By Kaitlyn May Clancy
Online learning (often referred to as ‘e-learning’) is rapidly growing in popularity. In Ontario alone there are more than 760 online programs provided by recognized colleges and universities, constituting 15% of all courses offered (Bates, 2011). E-learning’s growing popularity is in large part due to its convenience, accessibility, flexibility, and self-directed structure. Despite these benefits, e-learning is relatively new, and there are a number of issues with this new medium of learning. In my post I will briefly explore three of these problems.
Problem #1: Quality Concerns
How is quality controlled? Does a degree obtained from online classes hold the same value as one earned from ‘traditional’ (face-to-face) classes? Are online learners held to the same academic standards? Quality concerns include issues of academic ownership, plagiarism, and standards of assessment and evaluation.
But what can be done to improve quality?
Instructors need to make use of the technology available to them (Valentine, 2002). A big benefit to online classes is the plethora of resources available via the World Wide Web. Training facilitators how to effectively make use of the technology should be a top priority.
Furthermore, the trend toward hiring part-time contract professors needs to stop. I understand that institutions can save money by hiring part-time contract faculty, but what impact does this have on the morale of those hired (Woolsey, 2012)? How willing are they to put their own material online, only to become the property of the university? Professors need to feel valued, which is difficult when their security is constantly being threatened.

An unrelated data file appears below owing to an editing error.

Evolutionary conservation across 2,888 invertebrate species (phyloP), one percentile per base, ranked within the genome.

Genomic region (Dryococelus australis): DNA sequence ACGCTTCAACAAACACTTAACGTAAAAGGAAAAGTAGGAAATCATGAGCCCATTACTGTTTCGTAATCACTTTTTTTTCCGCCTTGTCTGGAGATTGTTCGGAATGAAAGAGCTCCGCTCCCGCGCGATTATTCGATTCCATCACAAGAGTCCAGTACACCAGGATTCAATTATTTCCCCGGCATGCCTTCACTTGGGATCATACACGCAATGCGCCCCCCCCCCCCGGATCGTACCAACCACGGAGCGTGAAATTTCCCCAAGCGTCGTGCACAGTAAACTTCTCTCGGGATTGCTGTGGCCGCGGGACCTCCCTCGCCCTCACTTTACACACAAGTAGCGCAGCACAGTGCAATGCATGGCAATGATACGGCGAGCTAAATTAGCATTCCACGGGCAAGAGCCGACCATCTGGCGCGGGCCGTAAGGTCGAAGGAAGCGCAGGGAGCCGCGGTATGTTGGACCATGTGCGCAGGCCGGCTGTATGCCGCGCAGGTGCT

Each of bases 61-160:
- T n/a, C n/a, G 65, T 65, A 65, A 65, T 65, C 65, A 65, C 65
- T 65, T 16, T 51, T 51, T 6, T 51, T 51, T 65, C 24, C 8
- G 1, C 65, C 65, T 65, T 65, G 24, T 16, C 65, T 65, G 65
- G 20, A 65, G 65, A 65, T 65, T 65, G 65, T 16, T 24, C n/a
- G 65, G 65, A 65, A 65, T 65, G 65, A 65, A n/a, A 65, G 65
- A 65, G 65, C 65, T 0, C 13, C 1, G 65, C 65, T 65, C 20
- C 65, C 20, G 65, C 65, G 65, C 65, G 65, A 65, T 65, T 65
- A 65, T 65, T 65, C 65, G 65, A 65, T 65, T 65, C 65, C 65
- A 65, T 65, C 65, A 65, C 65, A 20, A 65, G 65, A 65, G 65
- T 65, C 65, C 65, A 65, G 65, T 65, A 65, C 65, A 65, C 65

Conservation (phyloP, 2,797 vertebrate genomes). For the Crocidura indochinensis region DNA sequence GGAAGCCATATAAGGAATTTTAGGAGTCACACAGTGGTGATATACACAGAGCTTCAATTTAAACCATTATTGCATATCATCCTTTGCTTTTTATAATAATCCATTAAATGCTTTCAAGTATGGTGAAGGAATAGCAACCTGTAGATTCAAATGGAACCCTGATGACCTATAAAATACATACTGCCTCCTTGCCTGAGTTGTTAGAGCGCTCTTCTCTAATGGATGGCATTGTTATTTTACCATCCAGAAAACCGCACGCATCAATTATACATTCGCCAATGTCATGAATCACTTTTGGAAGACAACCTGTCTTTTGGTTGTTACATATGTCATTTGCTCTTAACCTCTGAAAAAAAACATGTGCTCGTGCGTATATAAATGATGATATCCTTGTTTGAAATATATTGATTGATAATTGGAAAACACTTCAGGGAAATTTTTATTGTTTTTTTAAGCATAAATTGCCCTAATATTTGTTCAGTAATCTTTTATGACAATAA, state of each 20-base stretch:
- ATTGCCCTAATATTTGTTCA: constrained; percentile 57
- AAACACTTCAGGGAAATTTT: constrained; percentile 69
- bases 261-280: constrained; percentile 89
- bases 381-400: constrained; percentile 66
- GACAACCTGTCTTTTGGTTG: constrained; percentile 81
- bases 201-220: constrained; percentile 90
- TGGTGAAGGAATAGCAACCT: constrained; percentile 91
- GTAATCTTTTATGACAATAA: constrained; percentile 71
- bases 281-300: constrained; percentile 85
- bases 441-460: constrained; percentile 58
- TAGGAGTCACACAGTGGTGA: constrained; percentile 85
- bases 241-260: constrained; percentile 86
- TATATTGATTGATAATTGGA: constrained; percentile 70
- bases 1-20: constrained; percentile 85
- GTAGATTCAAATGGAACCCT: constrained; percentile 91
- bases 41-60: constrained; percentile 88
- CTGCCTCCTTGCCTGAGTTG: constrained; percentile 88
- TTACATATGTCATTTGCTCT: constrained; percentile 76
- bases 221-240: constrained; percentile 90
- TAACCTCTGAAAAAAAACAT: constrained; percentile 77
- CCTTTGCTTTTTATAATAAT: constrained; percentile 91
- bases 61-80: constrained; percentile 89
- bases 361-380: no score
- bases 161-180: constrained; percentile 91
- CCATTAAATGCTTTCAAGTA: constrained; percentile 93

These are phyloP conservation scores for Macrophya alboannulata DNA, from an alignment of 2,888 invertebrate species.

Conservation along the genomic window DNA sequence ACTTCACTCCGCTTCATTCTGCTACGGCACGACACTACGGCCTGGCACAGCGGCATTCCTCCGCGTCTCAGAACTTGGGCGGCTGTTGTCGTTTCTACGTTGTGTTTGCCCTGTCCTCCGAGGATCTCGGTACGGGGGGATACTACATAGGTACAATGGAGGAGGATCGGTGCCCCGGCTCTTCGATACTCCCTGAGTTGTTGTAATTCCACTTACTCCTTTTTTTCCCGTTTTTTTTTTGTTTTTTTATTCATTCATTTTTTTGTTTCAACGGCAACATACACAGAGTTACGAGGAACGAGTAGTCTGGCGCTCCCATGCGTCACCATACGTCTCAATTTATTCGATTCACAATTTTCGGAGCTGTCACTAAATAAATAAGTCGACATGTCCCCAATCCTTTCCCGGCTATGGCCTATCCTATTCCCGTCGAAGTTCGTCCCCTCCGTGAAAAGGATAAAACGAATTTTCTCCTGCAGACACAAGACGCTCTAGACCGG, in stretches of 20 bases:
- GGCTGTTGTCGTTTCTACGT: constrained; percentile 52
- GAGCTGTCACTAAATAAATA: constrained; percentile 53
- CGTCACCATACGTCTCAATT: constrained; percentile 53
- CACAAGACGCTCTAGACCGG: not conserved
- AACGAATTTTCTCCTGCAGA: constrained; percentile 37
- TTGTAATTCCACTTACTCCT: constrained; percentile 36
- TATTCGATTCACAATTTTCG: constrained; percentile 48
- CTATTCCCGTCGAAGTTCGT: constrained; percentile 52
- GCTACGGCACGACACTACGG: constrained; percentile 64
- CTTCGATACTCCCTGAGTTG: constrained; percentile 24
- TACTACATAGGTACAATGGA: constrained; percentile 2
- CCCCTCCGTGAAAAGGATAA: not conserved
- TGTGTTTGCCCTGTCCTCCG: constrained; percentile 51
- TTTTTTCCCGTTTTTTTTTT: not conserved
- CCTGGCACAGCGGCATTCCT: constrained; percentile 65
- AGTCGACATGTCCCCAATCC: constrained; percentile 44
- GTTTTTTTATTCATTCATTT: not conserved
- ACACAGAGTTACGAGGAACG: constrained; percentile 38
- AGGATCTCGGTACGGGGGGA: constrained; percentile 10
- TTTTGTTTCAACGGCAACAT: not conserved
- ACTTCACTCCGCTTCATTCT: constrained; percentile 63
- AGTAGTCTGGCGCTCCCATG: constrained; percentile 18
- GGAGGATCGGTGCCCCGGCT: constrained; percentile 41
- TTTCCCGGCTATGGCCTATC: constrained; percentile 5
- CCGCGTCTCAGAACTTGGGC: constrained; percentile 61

Check out the following link for a detailed guide on ensuring quality in online courses: http://www.contactnorth.ca/sites/default/files/tips-tools/A%20Guide%20to%20Quality%20in%20Online%20Learning.pdf
A few highlights from the guide include: ensuring online policies are aligned with institutional policies, establishing a committee or office to monitor quality, and ensuring that adequate resources and funding are provided for online programs.
Problem #2: Limited Social Interaction
Years after you graduate from university, what will you remember about your experience? For many people, it’s not the hours spent cramming for tests, but rather the time spent interacting with peers and faculty on campus. Group study sessions, lunch meetings, sporting activities, and other campus events, are a large part of the university experience. Although students in online classes have the opportunity to interact with classmates via discussion groups and virtual chats, the independent nature of online classes can be isolating. The absence of face-to-face interactions makes it difficult to develop relationships with other students and faculty (Kumar, 2010).
So, is there a solution?